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Is there an end in sight?

07 February 2019Jonathan Faurie
Deon Kotze

Deon Kotze

Over the past five years, the cost of medical treatment has sky rocketed in the country as there is still an ongoing legal battle regarding medical tariffs.

Medical schemes have had to bear the brunt of the pain associated with these costs; and there is no end in sight. According to the 2017/18 Council for Medical Schemes Annual Report, medical schemes spent R160.6 billion on healthcare benefits in 2017; this increased by 6.04% from the R151.2 billion spent in 2016.

FAnews spoke to Deon Kotze, Head of Research & Development at Discovery Health, to find out more about how rising costs are damaging the industry. 

Is sustainability in sight?

In order for members to get high quality healthcare at affordable prices, medical schemes must be able to sustainably bear the effects of rising medical costs. The good news is that sustainability is in sight. 

“The sustainability of any medical scheme’s ability to cover access to private healthcare for members relies on a number of factors. These include positive financial performance, meeting solvency requirements and growing the membership base with young, healthy lives.  According to the 2016/17 CMS Annual report, medical schemes reported a surplus of R3.4 billion before investment income in 2017, compared to a deficit of R2.4 billion in 2016.  At the same time, medical scheme reserves increased to R63.6 billion, which represents a solvency ratio of 33.2% (2016: 31.6%), well above the regulated minimum solvency requirement of 25%,” said Kotze.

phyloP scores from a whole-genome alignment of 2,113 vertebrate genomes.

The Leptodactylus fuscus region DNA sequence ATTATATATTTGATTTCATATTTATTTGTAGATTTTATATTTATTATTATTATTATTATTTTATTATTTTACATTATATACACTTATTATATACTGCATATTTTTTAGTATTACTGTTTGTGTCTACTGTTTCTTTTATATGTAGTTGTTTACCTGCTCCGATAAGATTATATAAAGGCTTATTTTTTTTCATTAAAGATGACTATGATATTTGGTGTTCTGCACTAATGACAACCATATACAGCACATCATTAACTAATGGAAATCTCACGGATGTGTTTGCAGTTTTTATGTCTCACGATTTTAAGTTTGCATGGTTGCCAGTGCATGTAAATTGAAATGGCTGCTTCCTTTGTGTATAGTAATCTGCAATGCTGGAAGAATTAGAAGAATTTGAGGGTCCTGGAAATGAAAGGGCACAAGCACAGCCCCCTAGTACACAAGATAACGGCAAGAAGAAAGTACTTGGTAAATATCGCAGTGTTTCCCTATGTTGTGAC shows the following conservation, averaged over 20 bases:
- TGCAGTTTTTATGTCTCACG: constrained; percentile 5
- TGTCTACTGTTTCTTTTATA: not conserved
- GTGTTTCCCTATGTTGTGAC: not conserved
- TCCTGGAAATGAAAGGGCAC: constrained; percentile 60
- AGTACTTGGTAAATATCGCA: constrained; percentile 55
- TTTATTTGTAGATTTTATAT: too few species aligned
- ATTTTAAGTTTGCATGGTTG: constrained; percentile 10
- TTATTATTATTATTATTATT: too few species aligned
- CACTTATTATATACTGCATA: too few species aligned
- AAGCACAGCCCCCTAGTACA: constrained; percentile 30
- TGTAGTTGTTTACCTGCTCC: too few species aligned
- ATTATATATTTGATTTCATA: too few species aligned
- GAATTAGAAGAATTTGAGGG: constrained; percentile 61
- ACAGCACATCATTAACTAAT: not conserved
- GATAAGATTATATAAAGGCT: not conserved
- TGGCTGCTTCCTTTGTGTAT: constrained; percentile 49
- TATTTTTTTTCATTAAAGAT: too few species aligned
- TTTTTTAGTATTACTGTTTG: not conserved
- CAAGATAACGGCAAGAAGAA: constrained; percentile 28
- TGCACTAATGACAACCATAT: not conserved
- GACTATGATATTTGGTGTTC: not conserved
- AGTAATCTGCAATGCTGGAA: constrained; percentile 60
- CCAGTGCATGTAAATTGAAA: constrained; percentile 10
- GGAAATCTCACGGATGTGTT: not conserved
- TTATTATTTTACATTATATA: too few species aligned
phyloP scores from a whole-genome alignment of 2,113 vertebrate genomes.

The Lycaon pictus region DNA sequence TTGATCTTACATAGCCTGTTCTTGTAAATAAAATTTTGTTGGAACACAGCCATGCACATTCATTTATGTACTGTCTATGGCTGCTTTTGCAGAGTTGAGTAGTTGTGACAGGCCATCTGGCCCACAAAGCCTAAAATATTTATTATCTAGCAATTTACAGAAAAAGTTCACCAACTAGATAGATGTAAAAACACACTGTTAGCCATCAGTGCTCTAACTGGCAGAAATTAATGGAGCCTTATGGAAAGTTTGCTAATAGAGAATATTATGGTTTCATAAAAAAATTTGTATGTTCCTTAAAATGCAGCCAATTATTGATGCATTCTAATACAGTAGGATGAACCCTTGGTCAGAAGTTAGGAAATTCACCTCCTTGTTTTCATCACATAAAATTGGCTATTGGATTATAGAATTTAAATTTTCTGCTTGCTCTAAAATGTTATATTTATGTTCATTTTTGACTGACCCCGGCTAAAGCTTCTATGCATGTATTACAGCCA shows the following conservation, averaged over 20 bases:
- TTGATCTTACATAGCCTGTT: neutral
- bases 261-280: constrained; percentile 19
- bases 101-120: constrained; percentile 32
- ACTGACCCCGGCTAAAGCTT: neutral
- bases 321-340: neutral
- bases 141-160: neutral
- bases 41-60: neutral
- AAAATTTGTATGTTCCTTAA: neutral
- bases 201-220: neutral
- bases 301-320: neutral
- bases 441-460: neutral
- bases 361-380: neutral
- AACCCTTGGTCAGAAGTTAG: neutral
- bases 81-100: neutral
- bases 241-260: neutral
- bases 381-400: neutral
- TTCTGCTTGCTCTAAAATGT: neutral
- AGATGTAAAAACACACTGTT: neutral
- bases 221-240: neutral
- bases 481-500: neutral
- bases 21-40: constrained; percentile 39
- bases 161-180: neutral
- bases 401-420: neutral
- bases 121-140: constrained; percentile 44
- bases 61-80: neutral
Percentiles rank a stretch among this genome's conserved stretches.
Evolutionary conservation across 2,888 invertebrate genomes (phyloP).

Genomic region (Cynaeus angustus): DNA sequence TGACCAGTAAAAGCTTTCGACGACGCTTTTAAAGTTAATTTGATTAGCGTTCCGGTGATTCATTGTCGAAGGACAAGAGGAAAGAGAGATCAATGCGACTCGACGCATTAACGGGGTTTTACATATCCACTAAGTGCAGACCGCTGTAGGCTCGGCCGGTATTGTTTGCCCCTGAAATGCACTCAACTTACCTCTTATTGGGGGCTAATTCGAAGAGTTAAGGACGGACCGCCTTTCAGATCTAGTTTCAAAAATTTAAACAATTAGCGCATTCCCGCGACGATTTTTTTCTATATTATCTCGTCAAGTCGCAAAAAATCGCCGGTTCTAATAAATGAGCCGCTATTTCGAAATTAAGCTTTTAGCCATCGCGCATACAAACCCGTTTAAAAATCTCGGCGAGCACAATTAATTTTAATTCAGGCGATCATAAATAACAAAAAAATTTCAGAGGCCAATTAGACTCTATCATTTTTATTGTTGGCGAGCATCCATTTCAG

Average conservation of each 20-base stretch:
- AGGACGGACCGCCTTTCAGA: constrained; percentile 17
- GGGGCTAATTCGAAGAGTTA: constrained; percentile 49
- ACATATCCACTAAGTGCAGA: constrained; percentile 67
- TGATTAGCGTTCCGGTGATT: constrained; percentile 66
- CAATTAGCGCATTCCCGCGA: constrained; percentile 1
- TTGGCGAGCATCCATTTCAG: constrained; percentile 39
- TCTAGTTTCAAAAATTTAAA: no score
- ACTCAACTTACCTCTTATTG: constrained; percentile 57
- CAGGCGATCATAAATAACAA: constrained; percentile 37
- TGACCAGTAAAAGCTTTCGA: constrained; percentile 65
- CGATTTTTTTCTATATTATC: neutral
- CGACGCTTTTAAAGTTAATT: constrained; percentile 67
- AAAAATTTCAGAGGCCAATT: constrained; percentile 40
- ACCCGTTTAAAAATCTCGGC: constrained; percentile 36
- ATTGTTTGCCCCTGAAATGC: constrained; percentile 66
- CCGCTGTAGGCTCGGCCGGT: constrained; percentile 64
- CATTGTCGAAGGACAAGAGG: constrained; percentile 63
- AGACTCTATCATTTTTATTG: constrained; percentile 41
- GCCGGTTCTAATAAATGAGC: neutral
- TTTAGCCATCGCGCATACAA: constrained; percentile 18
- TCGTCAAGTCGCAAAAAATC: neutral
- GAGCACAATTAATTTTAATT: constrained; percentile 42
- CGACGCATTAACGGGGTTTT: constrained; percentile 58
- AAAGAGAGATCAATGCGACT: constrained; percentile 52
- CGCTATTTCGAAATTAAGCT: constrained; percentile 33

However, he added that growth in medical schemes was negligible in 2017; but the change in the average age of beneficiaries from 32.5 years to 33.2 years suggests that, on average, beneficiaries joining medical schemes are younger than those leaving. 

The cost burden

While the sustainability of medical schemes is better than many of us realise, it does not mean that they can go about doing a happy dance. Costs are still a major problem in the industry. 

“Almost 90% of the contributions paid by members are used to cover healthcare claims. As healthcare costs increase over time, so do the claims paid by a medical scheme. This requires medical schemes to increase member contributions to ensure that the scheme can continue to pay claims as well as to maintain solvency reserves equivalent to 25% of total annual contributions,” said Kotze. 

He adds that the increase in claims costs is typically 3% to 4% above Consumer Price Inflation (CPI) in South Africa. The increase in claims costs, and contribution increases, are unique to each medical scheme. 

It is scary to think that 90 cents out of every R1 that a member pays in contributions every month goes towards covering medical costs. While it is understandable that there needs to be price increases to cover these costs, is the industry making any movement away from the fact that 90% of contributions cover claims? If not, then the industry is fighting a losing battle. 

Key interventions